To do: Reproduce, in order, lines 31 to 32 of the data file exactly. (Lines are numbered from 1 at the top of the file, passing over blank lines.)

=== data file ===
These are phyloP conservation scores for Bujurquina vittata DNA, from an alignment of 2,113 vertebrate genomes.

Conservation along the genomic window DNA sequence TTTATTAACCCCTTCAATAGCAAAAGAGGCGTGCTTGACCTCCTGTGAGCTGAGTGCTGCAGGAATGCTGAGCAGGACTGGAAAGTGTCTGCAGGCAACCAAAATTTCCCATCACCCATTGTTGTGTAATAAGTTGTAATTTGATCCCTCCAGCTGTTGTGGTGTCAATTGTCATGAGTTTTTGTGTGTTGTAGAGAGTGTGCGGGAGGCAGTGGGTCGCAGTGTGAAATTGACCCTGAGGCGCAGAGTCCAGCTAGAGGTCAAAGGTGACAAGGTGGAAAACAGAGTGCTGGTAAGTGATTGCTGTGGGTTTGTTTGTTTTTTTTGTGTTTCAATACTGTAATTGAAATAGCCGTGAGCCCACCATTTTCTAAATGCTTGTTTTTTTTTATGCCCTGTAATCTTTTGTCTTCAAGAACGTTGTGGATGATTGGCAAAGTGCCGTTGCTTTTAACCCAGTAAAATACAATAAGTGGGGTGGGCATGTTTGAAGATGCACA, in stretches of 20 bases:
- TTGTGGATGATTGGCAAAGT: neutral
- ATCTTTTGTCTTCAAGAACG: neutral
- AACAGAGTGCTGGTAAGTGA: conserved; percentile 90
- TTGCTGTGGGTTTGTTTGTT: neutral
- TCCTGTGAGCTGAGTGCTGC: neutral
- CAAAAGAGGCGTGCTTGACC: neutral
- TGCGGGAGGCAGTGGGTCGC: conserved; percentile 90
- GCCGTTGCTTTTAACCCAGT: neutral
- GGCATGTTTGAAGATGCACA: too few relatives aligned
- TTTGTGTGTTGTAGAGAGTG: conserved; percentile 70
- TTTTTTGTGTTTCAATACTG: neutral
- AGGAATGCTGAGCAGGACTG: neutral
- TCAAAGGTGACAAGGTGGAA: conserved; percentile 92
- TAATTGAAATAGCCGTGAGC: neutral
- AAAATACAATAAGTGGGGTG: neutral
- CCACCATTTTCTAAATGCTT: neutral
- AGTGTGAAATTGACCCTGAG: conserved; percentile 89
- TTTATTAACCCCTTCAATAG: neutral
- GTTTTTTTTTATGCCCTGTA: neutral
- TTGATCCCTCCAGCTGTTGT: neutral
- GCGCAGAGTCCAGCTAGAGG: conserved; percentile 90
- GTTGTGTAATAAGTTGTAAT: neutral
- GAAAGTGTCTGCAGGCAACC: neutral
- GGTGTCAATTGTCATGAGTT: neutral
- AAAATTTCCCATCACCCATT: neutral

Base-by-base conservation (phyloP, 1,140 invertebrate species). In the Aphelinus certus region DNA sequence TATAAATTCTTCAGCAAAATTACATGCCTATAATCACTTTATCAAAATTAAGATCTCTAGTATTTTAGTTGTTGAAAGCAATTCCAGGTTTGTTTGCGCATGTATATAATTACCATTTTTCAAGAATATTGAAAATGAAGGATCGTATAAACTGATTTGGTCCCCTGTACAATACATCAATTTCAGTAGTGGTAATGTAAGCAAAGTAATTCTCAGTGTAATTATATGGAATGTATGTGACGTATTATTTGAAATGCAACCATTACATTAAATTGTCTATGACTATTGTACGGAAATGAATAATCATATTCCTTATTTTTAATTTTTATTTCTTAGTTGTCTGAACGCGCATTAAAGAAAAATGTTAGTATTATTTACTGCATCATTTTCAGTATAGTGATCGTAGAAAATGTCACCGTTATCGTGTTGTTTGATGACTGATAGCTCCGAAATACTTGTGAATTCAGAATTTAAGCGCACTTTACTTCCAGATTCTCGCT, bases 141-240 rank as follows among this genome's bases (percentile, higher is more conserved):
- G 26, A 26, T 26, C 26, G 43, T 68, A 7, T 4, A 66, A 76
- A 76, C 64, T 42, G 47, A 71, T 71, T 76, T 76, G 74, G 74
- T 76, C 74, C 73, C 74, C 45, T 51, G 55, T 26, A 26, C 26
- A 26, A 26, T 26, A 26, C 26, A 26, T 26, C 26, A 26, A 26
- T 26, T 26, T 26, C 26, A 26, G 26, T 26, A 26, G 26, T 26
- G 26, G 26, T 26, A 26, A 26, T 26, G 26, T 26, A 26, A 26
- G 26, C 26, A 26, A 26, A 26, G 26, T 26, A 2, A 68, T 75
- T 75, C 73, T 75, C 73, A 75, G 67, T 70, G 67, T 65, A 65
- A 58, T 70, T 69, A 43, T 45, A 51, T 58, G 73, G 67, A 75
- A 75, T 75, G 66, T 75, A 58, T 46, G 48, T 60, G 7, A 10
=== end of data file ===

- T 76, C 74, C 73, C 74, C 45, T 51, G 55, T 26, A 26, C 26
- A 26, A 26, T 26, A 26, C 26, A 26, T 26, C 26, A 26, A 26